Date Published: January 17, 2019
Publisher: Public Library of Science
Author(s): Eric A. Carter, A. William Sheel, William K. Milsom, Michael S. Koehle, Raphael Faiss.
Sildenafil is a pulmonary vasodilator that has potential to mitigate the decrement in endurance performance caused by hypoxic pulmonary vasoconstriction. The purpose of this study was to determine the effects of sildenafil on pulmonary artery pressure, cardiac output, pulse oxygen saturation, and exercise performance at moderate simulated altitude. We hypothesized that sildenafil would reduce the decline in exercise performance in hypoxia by blunting the rise in pulmonary artery pressure and causing a relative increase in cardiac output and oxygen saturation. Twelve endurance trained men performed three experimental cycling trials at sea level and simulated moderate altitude of 3,000m (FIO2 = 0.147) after ingesting either a placebo or sildenafil 50 mg capsule in a double blinded fashion. Each test consisted of a warmup period, a 15-minute steady state period at 60% of peak power output, and a 16.1 km time-trial. All subjects experienced a decline in maximal exercise capacity in hypoxia that ranged from 6% to 24%. This decline was correlated with the reduction in pulse oxygen saturation in hypoxic maximal exercise. Sildenafil had no effect on pulmonary artery pressure, cardiac output, or pulse oxygen saturation measured during steady state exercise. There was no effect of sildenafil on mean power output during the time-trial. During high intensity cycle exercise in acute, moderate hypoxia pulmonary artery pressure is unaffected by sildenafil and does not appear to influence cardiovascular function or exercise performance.
Athletic competitions are frequently held at moderate altitude (1500–2999 metres, equivalent to a barometric pressure (PB) of 635–525 mmHg) for example: the 1968 Mexico City Olympics at 2250 meters, the 2017 Ski Mountaineering World Championships in Piancavello, Italy at 2251 meters, or the Livigno Sky Running World Cup at 3005 meters. Such an altitude, while not so high as to cause altitude-related illness, can negatively impact endurance performance for both athletes in competition and recreationally active individuals travelling to altitude. Endurance performance is impaired by the decrease in ambient partial pressure of oxygen (PO2), leading to reduced oxygen delivery to muscle tissues .
Twelve male competitive cyclists participated in this study. Their age, height, and body weight, [mean ± standard deviation (SD)] were 37 ± 9 years, 180 ± 4 cm, and 71.1 ± 8.1 kg. Participants’ mean V̇O2max was 68.6 ± 8.0 mL kg-1 min-1. All participants were sea-level residents who had not travelled above 2,000m (excluding commercial air travel) in the preceding six months. While this altitude threshold is higher than might be ideal and possibly considered a limitation, all participants reside at, and should be considered, acclimatized to sea-level. Participants maintained a consistent amount of endurance training (five sessions per week for more than one year) and competed regularly in endurance cycling or triathlon competitions (≥3 competitions per year). The study was approved by the Clinical Research Ethics Board at the University of British Columbia and all procedures were in accordance with the ethical standards of the 1964 Helsinki Declaration. Participants were informed of the procedures and possible risks involved in the study and informed consent was obtained.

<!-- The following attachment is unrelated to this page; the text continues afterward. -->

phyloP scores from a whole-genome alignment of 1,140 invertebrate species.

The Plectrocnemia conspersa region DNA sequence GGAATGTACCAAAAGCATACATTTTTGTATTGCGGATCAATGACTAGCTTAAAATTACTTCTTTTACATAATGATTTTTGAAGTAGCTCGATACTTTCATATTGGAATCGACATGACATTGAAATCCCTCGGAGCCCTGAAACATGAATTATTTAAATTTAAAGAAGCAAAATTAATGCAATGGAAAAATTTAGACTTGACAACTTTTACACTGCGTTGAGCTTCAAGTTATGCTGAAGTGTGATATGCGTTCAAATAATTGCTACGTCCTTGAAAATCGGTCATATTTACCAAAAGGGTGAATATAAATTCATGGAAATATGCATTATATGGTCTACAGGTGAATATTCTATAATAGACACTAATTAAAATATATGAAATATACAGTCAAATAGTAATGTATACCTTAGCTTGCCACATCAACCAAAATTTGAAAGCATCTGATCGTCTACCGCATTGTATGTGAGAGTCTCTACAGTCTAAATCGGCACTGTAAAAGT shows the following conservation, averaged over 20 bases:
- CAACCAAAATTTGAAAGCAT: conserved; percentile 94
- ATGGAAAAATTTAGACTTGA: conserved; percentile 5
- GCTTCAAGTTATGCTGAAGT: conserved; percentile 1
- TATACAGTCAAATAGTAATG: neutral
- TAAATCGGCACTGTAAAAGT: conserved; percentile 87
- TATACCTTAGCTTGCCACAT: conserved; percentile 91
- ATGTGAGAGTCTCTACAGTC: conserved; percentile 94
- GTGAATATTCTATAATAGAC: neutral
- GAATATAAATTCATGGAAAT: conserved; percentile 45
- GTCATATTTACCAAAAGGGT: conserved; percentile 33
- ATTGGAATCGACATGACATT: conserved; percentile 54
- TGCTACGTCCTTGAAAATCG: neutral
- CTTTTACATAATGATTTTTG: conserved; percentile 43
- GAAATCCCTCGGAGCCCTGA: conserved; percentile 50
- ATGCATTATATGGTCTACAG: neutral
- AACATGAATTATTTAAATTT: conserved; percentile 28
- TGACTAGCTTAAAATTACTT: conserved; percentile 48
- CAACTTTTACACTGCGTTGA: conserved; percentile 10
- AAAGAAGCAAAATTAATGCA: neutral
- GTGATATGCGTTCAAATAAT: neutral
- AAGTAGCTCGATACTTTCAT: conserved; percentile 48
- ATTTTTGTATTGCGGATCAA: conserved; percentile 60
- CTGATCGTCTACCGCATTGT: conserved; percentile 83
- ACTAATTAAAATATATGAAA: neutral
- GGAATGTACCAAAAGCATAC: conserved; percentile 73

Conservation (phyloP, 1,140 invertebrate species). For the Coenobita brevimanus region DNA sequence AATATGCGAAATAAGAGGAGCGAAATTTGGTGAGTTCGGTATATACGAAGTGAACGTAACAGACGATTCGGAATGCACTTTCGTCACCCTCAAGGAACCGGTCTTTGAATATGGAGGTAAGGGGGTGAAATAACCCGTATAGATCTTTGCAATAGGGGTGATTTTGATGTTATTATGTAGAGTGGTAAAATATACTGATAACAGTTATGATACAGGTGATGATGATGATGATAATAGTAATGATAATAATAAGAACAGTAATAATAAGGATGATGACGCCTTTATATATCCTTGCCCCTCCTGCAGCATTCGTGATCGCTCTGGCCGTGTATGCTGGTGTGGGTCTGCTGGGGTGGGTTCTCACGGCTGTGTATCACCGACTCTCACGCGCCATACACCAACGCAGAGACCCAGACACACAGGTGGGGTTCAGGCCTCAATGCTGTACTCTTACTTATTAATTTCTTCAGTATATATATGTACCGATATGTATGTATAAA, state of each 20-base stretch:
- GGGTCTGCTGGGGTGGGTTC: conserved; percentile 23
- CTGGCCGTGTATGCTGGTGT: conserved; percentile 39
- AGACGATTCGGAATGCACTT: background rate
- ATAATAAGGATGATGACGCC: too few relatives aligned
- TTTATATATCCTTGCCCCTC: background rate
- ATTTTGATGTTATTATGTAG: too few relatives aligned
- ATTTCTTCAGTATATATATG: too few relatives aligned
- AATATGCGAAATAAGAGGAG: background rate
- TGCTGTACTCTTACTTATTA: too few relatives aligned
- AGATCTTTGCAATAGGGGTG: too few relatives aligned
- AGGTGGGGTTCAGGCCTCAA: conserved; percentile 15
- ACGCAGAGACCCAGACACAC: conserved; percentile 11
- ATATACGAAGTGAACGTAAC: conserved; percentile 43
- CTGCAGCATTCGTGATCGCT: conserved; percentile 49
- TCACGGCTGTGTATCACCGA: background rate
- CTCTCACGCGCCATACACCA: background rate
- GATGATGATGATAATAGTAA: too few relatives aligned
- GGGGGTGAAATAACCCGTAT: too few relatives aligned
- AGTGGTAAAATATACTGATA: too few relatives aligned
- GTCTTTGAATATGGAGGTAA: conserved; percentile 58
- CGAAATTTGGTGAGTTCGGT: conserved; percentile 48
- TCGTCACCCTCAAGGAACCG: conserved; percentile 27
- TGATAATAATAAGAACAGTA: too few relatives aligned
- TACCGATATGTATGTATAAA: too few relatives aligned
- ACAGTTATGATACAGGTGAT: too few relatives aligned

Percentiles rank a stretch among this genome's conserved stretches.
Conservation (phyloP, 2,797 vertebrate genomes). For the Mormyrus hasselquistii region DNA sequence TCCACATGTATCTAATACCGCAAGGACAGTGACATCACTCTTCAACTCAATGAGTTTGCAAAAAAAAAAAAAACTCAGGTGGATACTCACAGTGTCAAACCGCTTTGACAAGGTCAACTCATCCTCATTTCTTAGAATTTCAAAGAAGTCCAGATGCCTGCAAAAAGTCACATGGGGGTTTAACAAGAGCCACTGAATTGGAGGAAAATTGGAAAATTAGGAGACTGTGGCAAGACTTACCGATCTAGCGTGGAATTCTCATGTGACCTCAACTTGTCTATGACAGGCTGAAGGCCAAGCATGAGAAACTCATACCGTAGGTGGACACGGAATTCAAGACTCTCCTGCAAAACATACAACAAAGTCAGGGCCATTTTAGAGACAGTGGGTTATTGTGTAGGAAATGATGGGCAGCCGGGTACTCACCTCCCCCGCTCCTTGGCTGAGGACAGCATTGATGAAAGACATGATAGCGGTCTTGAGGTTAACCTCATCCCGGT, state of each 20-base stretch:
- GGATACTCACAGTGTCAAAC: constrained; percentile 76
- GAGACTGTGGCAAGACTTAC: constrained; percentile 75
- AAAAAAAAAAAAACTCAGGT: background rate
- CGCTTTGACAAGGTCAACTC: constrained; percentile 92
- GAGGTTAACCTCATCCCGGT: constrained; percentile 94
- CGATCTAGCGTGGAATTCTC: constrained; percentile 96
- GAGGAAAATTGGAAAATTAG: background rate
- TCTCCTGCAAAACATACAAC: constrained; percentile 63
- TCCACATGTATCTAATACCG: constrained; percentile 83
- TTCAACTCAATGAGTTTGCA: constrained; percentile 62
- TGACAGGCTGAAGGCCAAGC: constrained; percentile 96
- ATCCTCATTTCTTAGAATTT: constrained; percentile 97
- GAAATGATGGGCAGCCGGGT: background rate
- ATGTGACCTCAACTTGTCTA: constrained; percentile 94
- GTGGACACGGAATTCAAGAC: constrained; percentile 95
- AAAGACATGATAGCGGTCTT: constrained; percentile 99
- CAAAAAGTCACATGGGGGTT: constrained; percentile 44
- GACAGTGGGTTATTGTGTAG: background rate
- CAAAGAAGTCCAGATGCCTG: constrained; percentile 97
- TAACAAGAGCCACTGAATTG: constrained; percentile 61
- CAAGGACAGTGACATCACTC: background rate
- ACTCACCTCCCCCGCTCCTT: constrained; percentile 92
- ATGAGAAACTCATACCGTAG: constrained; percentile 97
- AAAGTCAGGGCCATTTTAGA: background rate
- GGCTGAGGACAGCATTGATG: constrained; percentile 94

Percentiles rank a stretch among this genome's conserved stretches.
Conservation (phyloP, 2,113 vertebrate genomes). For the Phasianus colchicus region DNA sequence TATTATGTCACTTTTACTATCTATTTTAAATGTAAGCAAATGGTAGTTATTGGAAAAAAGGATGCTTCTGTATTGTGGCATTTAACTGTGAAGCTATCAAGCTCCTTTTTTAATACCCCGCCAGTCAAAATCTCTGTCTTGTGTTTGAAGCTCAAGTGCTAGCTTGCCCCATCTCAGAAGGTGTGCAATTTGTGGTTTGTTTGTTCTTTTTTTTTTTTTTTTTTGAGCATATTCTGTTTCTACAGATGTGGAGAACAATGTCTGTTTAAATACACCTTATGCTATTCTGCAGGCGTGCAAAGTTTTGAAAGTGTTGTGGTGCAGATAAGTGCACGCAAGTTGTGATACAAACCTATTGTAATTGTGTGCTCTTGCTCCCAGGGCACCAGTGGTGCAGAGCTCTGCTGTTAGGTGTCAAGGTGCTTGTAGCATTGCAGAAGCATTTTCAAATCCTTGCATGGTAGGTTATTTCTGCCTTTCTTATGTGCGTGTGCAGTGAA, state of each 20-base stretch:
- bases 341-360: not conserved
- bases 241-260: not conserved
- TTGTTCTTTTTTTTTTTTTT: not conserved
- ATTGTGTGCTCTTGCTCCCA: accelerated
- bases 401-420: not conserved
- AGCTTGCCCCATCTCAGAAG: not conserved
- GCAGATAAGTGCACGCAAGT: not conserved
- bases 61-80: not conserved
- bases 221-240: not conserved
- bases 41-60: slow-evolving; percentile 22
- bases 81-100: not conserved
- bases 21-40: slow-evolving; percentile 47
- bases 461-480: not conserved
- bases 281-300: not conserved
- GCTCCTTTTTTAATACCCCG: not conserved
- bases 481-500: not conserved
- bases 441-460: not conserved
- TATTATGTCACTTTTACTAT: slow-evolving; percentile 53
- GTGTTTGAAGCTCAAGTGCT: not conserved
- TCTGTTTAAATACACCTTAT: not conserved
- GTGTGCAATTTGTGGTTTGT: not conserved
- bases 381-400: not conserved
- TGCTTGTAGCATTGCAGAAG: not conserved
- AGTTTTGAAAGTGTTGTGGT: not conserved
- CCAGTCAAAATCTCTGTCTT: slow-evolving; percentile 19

In 11 participants (one was unable to complete the trial due to fatigue), normobaric hypoxia significantly reduced time-trial performance (normalized to mean power output per kilogram of bodyweight) in both the placebo hypoxia (PH) and sildenafil hypoxia (SH) condition compared to normoxia (main effect for FIO2: p < 0.01) (Fig 2). There was no significant difference between the PH and SH trials (p > 0.05).
The primary findings of this study were that sildenafil did not improve exercise performance during a 16.1 km cycle TT at a simulated moderate altitude of 3,000 m and resulted in no change in CO or PAP during sub-maximal exercise indicating that sildenafil is unlikely to be useful to athletes performing at these altitudes. There was a wide range in the detrimental effect of hypoxia on exercise performance in the TT and during the maximal exercise test. The range in the decrement in performance in the maximal exercise test was not correlated with PAP but instead driven primarily by variation in SPO2 in hypoxia.
This single-blind, randomized controlled trial confirmed that 50mg of sildenafil does not improve exercise performance during a 16.1 km cycling time-trial at a simulated altitude of 3, 000 m. Furthermore, exposure to hypoxia negatively affects the endurance performance of athletes differently and in a wide range, likely mediated by variation in SaO2. Sea-level fitness is unrelated to this range in performance and increasing fitness does not protect against the performance decline at moderate altitude. These findings indicate that the use of 50mg sildenafil is not ergogenic in moderate hypoxia. Currently, sildenafil is not a prohibited or monitored substance as per the World Anti-Doping Agency. Our results indicate that the policy need not be changed.